"I've told them, 'Come on in and convince me that's the right thing to do and that people will support it.' At some point the people, I assume, don't want us to take any more cuts."

Indeed: At some point presumably, tax increases, however unpalatable, may become acceptable. And where is that point?

On one side, Oregon may find out in January when voters decide whether to keep the small-scale tax increases (paid by only a relative few Oregonians, to be sure) imposed in the last session. And that will be a fight.

On another side, Idahoans may find out just what happens when cuts go deep enough. A number of agencies are scheduled to see holdback cuts of 7.5%, and a few much more than that; after several years of tightening, there's real questioning among a number of legislators - yes, conservative Republican legislators (heard from some of them yesterday on this) whether some of those agency functions can even be properly continued.

Where's the break line? We may be about to find out. And Washington looks to be in this upcoming session, right on the edge. At present, the state Senate majority looks to be in favor of putting increases on the table, the House seems reluctant, and Gregoire is open to discussion. Keep watch on this.

NW . . .

Washington is considering closing one or more prisons, and cutting back on other corrections activities. Depending on how some of this play out, it could turn into a notable social experiment, though corrections officials warn about public safety problems . . . Idaho's Otter okays a delay in moving gas tax revenues from parks and police to roads, a major shift itself from a few months ago . . . A right to newspaper distribution? A conservative Oregon state paper's publisher thinks so . . . Everett says, no lewd conduct at the coffee shop . . . Year-round schools: Maybe something a whole lot of us can agree on? We'll agree with Lars Larson and Barack Obama on this . . .

NW . . .

In economic sweepstakes, the Tacoma News Tribune's Peter Callaghan writes, "Gregoire made the state’s case with Boeing, but said no to shameless begging." What? . . . Oregon State Representative Scott Bruun, R-West Linn, says he will run against new Democratic U.S. Representative Kurt Schrader in the 5th. Bruun, on the relatively moderate side of the state House caucus, often gets high marks (sometimes from Democrats), has been a skilled legislator and may make the race high-toned. He may be the best candidate for the general election Republicans could have. But will more conservative possibilities leave him unprimaried? And what of his House seat? . . . Interior's Klamath Dam plan released . . . Quote of the day, laying the marker in the Seattle mayoral race. From candidate Mike McGinn: "The issue here, though, is big business, the Chamber (of Commerce) and the big construction unions really want that tunnel. And Joe Mallahan is their man. I've come into this race, I haven't needed their support to win the primary. If we build a campaign based on people and ideas and win I think that's a different type of politics in Seattle and that concerns them. They've set the agenda for a long time and they want to keep setting the agenda and I'm suggesting we need to take some different approaches to build for the future." . . . As Nampa mulls Sunday liquor sales, still banned there . . .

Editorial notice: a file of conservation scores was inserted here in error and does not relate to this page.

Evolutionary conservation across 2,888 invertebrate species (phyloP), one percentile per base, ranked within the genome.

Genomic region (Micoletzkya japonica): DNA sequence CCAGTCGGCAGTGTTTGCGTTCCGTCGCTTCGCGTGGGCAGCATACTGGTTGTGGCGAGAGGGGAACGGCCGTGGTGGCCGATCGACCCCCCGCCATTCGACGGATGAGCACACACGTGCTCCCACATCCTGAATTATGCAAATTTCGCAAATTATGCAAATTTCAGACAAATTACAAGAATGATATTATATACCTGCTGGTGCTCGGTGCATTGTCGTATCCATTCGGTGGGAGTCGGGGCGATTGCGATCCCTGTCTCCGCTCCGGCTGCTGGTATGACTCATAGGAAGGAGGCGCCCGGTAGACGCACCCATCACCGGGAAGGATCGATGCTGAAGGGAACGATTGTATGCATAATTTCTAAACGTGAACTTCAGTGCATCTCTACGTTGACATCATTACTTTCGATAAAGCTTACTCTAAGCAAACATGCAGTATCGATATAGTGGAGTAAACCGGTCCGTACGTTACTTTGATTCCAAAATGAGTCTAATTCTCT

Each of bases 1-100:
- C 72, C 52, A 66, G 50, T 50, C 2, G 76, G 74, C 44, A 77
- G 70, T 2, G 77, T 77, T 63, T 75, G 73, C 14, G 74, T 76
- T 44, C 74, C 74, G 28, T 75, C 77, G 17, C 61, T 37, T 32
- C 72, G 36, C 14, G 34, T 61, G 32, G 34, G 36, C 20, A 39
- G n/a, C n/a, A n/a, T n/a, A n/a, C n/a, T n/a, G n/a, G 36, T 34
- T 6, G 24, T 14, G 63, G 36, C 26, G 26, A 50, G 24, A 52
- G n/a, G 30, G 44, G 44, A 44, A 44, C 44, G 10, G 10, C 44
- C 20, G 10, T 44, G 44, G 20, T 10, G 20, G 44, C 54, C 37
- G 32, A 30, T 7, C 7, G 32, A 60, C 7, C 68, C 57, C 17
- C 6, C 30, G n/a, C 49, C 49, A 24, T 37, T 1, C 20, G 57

Things that change slowly


Buddy's at Pocatello

It's been a while since I've been to Pocatello, just a little over 30 years since I moved to it the first time, to report politics at the Idaho State Journal. Given the pall over so many places in the Northwest, and Pocatello's history of never collapsing but often struggling for economic air, expectations for the Gate City on this visit weren't high.

The city appeared surprisingly prosperous, though. Its commercial districts seemed to be doing well - few empty fronts, plenty of traffic. (They look better right now, as a whole, than Boise's do.) Maybe one reason is a sort of economic caution. Pocatello isn't a go-go business town so much as it is a stick-to-business town. That may be paying off.

And some things don't change at all. 30 years ago, Buddy's restaurant, near downtown, was sort of locally legendary, most notably (not to disparage the rest of the menu) for their salads, which for this palate remain for reasons hard to describe the best in the Northwest. Glad to see they're still here. And bearing in mind the surroundings, maybe they will be for a while.